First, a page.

How are you? I'm tired, but fine. And before I take myself off to my bed I'd thought to tell you about my personal take on humility.
Humility is the quality of not thinking that you are better than other people.
If there's one thing that makes me feel humble, it is the force of nature. Ever since I witnessed a lightning strike in my back garden which plunged the entire street into darkness, blew a hole in the roof and melted my fusebox, I am in awe of thunder&lightning. And living 4 m. below sea level also makes a person aware of what water can do. I'd say this is humbling...
2. This last year at work.
Having been a popular teacher at one school, and then losing this job through cutbacks and having to start afresh at a totally different inner-city school with totally different (often deprived) youngsters, has been one of the most humbling experiences of my life. But I am happy to say I can hum along with Elton John: "I'm Still Standing".
3. My next-door neighbour.
He was already living there when we moved in, in 1994. He's had polio as a child, I believe. He was still able to cycle on a normal bicycle in 1994. Since then, we have seen his movements steadily deteriorate. Normal bike, three-wheel bike, motor wheelchair. He lives on a small state allowance and does janitor work at a primary school, which means he takes the 6 o'clock bus every day. What humbles me is that he never complains. And he is always cheerful!
4. An example of Greek hospitality.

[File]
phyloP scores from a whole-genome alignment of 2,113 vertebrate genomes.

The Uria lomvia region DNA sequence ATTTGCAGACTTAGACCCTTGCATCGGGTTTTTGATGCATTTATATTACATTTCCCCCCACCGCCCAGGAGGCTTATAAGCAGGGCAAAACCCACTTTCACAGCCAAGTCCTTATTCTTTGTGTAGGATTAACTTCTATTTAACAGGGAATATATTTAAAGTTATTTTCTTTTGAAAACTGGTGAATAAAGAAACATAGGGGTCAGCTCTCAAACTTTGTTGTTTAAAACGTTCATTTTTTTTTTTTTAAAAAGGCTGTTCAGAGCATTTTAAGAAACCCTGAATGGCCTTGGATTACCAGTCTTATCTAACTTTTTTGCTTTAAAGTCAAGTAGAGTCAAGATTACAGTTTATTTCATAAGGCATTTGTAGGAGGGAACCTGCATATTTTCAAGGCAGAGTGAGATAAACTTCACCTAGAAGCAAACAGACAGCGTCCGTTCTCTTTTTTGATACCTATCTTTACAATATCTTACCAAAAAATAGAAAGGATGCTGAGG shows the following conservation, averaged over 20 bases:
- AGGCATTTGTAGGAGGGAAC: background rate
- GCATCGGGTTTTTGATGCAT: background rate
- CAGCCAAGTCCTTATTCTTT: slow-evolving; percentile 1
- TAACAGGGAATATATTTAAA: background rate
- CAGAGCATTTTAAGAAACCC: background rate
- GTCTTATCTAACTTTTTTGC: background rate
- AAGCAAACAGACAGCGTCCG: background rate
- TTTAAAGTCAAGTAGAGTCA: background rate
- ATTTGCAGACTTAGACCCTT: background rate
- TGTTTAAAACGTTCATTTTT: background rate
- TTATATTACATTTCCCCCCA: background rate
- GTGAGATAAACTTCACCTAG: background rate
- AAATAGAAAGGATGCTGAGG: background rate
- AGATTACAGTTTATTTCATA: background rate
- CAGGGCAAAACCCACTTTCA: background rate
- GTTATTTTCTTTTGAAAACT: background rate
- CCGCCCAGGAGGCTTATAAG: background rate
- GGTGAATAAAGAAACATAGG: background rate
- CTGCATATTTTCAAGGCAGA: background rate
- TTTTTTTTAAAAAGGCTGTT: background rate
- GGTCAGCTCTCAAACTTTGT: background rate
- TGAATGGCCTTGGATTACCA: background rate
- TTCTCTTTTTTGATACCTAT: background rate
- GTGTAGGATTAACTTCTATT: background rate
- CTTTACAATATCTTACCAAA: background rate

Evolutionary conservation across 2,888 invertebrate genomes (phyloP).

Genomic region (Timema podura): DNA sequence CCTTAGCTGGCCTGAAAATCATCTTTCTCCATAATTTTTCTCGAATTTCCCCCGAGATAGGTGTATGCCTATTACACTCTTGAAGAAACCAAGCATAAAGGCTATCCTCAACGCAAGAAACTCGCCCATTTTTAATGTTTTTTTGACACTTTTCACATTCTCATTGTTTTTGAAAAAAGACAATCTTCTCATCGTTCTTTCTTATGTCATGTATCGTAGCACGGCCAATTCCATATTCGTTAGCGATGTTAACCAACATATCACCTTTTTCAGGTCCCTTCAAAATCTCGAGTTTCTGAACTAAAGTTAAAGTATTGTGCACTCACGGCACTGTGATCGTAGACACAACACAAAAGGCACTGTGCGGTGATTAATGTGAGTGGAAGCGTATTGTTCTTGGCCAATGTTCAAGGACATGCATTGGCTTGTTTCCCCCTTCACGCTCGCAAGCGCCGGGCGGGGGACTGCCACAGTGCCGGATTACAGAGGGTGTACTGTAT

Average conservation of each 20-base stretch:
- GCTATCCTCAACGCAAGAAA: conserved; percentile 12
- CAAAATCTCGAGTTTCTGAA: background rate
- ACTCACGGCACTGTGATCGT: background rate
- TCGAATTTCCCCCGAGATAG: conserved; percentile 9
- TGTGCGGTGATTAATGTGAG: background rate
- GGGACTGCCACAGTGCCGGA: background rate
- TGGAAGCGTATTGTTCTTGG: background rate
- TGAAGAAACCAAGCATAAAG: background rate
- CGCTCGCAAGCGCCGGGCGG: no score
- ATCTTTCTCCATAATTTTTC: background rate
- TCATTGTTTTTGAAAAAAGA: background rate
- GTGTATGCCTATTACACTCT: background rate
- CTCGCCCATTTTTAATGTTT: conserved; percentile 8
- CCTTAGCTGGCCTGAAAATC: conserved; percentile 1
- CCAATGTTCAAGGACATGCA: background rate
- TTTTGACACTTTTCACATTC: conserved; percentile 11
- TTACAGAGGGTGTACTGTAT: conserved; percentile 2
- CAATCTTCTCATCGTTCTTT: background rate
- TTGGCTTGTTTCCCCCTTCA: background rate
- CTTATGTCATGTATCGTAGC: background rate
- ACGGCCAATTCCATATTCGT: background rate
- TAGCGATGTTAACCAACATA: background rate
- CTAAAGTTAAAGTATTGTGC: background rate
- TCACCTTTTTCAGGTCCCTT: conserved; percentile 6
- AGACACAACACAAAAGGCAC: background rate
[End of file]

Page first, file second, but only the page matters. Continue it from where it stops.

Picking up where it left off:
When I was 22, I travelled around Greece by train. It was high summer, and blazingly hot. I took care to always have a liter bottle of water with me, but at some stage on the way to Kalamata my water ran out and there was no opportunity to buy new. That evening my friend and me wearily and thirstily walked along a dirt road on the way to a campsite, when we passed a hovel. No other word for it. Outside this falling down house there was a pump, and at the pump a very old woman was washing herself. We ogled the water, and she noticed this, and waved at us (this Greek wave is funny, for it appears that they are shooing you away, when they actually wave you to approach). So we walked to her, and with sign language asked permission to fill our bottle. Before we knew it we were dragged into her kitchen, where she sat us down and shared her evening meal with us. And then sent us on our way with a sack full of lemons, cucumbers and figs. I fell in love with Greece there and then, and have returned to this country many times since.
Pain is the great equaliser. When I was pregnant with my son, 22 years ago, I had necrosis in my womb, and it was stunningly painful. I spent 7 months in hospital and only barely made it out alive.
I felt very, very humble there, especially at night when everyone else was asleep and I was at the mercy of the night nurses (who were very kind, most of them!).
Humility, in my eyes, is one of THE best and important qualities to have as a human being.
I do so hate a braggart.